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  • Maureen Boyle

The summer of loss

The summer of 1988 was hot. That's what we all remember. It was a summer of beaches, pools, and seeking out air conditioning. No one expected it to also be the summer of grief.

It started on July 3, at least for the public, when the remains of a woman were found along Route 140 northbound in Freetown, a then quiet highway that ended in New Bedford at the corner of a park and zoo. She was found by a passerby who stopped to relieve herself in the bushes. The remains were partially clothed and had no identification. She would remain unidentified for months.

By month's end, on July 30, another body was found, this time on Interstate 195 in nearby Dartmouth, a town to the west of New Bedford, by two men on motorcycles who stopped to relieve themselves in the brush. The woman had no identification. She would also remain unidentified for months.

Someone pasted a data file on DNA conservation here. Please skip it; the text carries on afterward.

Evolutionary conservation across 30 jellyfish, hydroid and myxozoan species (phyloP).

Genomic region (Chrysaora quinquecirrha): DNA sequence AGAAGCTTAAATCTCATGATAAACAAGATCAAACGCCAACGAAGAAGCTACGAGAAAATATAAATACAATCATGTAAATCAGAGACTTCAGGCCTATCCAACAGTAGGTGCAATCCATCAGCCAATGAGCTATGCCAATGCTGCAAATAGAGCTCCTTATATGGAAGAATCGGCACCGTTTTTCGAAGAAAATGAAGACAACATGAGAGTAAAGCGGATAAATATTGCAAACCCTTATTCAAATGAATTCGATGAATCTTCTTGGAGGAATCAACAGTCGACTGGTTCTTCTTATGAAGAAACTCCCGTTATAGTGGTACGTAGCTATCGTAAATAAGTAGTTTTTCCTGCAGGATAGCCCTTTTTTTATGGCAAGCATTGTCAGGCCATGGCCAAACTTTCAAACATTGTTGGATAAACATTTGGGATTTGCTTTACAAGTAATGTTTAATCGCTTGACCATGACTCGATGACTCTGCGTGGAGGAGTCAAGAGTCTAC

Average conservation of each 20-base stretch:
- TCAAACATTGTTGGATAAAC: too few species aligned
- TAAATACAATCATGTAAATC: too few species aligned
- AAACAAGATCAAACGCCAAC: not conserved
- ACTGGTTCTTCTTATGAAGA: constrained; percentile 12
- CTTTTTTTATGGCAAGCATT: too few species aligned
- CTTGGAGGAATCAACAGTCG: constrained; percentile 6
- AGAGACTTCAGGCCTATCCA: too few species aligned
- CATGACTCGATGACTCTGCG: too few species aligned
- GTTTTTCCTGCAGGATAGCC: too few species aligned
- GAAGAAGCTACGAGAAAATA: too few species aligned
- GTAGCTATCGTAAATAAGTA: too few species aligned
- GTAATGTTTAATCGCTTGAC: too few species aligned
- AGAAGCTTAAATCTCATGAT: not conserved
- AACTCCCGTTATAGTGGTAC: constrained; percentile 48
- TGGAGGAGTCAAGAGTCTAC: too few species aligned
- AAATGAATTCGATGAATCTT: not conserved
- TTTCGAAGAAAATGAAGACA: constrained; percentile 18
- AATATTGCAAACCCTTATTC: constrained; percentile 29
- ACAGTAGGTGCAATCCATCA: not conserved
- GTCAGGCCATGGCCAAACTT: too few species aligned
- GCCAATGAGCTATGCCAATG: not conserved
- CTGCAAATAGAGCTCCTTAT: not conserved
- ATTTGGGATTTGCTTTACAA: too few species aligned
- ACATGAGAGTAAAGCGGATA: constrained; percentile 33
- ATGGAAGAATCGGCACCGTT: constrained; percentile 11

It would take months, and the reported disappearance of more women, before the community realized a killer lurked in its midst. Eleven women went missing sometime between April or March and September of that year. Nine were found; two remain missing.

In July, we should remember the first two women who were found: Debra Medeiros and Nancy Paiva. We should remember their families, including those members who passed without knowing who was responsible. Remembering is important if whoever is responsible is ever to be identified.

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